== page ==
# 18.5 Example: Fal estuary macrofauna

The soft-sediment macrobenthic communities from five creeks of the Fal estuary, SW England, * {f}* were examined by
Somerfield, Gee & Warwick (1994a)
and
Somerfield, Gee & Warwick (1994b)
. For location of the creeks (Restronguet, Mylor, Pill, St Just, Percuil) see the map in Fig. 9.3, where the analysis was of the sediment meiofaunal assemblages. The sediments in this estuary are heavily contaminated by heavy metal levels, resulting from historic tin and copper mining in the surrounding area, and the macrofaunal species list for the 5 replicates per creek (7 in Restronguet) consists of only 23 taxa. A 2-d metric MDS of these 27 samples, based on fourth-root transformed counts and Bray-Curtis similarity, is seen in Fig. 18.6a, and the associated Shepard plot in 18.6b. In this case, an excellent approximation to the Bray-Curtis resemblances is obtained from the Euclidean distances in an

*m*= 4-dimensional mMDS, for which the Pearson correlation to the Bray-Curtis dissimilarities is $\rho = 0.991$, as seen from the Shepard diagram, Fig. 18.6c.

**Fig. 18.6. Fal estuary macrofauna {f}.** a) mMDS from Bray-Curtis similarities on fourth-root transformed counts of 23 soft-sediment macrofaunal species in a total of 27 samples from 5 creeks of the Fal estuary (R = Restronguet, M = Mylor, P = Pill, J = St Just, E = Percuil); b) Shepard plot for this 2-d mMDS ; c) Shepard plot for a 4-d mMDS of the same data (Pearson correlation = 0.991)

A total of 100 bootstrap averages are generated in this 4-d space, for each creek, and the full set of 500 bootstraps is ordinated into 2-d in Fig. 18.7. Approximate 95% regions are superimposed, in the way outlined earlier. In all cases, fewer than 5 of the 100 bootstrap averages fall outside of these regions, because of the adjustment made to the coverage probability from simulations based on a theoretical bias of ($1 - n ^ {-1}$) in their variance. These adjustments are rather modest however, and cannot be expected to compensate for all sources of potential uncertainty in bootstrapping with small *n*, and of course displaying in low-d space.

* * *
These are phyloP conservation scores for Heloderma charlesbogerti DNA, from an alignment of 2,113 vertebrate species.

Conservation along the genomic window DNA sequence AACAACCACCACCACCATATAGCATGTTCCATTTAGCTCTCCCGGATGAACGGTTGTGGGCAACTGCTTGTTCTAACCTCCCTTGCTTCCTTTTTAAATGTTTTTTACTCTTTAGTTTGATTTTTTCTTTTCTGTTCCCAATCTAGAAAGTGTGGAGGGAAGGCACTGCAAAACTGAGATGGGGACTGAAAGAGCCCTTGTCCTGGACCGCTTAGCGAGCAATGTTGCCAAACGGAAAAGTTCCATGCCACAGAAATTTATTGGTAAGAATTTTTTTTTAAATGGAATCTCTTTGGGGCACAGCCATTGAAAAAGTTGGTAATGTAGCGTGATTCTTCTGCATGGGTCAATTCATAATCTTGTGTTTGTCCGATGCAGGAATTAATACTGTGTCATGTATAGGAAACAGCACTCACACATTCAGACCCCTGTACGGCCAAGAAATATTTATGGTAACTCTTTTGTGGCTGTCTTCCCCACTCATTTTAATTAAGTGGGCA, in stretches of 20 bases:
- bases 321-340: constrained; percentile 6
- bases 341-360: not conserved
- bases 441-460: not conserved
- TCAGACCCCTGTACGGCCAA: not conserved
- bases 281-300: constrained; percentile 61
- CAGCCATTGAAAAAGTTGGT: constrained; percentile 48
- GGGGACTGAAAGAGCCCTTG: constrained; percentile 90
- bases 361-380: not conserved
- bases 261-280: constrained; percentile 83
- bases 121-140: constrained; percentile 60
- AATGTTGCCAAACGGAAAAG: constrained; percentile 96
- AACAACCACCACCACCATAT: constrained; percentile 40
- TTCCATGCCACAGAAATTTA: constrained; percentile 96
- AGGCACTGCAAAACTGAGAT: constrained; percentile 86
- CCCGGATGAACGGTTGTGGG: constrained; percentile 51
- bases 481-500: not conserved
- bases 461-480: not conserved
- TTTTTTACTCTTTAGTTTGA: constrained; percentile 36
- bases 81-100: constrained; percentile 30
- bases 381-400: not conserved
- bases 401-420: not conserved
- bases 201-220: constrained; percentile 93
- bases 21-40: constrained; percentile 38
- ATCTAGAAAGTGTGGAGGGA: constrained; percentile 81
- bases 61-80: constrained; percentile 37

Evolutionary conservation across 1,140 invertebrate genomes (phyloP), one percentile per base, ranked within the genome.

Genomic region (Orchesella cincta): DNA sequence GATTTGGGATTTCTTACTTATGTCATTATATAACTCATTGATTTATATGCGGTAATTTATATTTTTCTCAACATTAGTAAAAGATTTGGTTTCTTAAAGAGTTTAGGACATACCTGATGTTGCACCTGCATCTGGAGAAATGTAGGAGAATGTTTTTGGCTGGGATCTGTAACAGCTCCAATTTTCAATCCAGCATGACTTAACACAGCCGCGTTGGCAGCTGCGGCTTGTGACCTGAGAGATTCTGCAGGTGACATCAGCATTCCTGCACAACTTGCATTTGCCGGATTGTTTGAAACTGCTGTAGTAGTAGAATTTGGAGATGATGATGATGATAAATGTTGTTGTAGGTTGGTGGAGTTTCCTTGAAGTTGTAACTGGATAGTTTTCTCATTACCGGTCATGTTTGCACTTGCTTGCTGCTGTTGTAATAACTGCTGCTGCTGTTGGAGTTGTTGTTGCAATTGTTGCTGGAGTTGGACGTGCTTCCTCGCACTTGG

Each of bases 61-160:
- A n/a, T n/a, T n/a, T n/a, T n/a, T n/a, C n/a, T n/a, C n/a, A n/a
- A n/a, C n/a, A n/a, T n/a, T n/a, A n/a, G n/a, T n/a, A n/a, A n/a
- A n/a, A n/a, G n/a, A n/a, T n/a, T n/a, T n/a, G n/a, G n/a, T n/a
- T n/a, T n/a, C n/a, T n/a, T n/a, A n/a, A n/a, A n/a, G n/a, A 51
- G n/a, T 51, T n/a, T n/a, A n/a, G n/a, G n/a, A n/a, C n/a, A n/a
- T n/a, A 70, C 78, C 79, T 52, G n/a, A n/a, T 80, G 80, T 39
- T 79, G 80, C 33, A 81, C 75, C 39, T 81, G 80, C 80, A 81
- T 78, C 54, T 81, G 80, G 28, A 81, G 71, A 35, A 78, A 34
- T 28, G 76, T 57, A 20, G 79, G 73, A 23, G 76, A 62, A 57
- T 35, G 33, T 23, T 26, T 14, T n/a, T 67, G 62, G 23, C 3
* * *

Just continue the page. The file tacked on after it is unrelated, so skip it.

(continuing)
**Fig. 18.7. Fal estuary macrofauna {f}.** Metric MDS of bootstrap averages for the five creeks from the replicate samples of Fig 8.6a (Mylor creek in grey to aid distinction), including ~95% region estimates for the ‘mean communities’ in each creek. Bootstrapping performed in m = 4 dimensional mMDS space.

It should not be forgotten that the bootstrap concept in univariate space was introduced and justified on the basis of its asymptotic (large *n*) behaviour. It has some desirable small-sample properties, such as the unbiasedness of bootstrap means for the underlying true mean. But there is no guarantee that, for small *n*, intervals produced from the percentiles of the set of averages of randomly drawn bootstrap samples will achieve their nominal ‘% cover’. Some authors have even suggested the need for *n*>50 replicates (for each group!). Whilst this is unrealistic, and unnecessary, it should caution us not to take a nominal 95% cover value too seriously.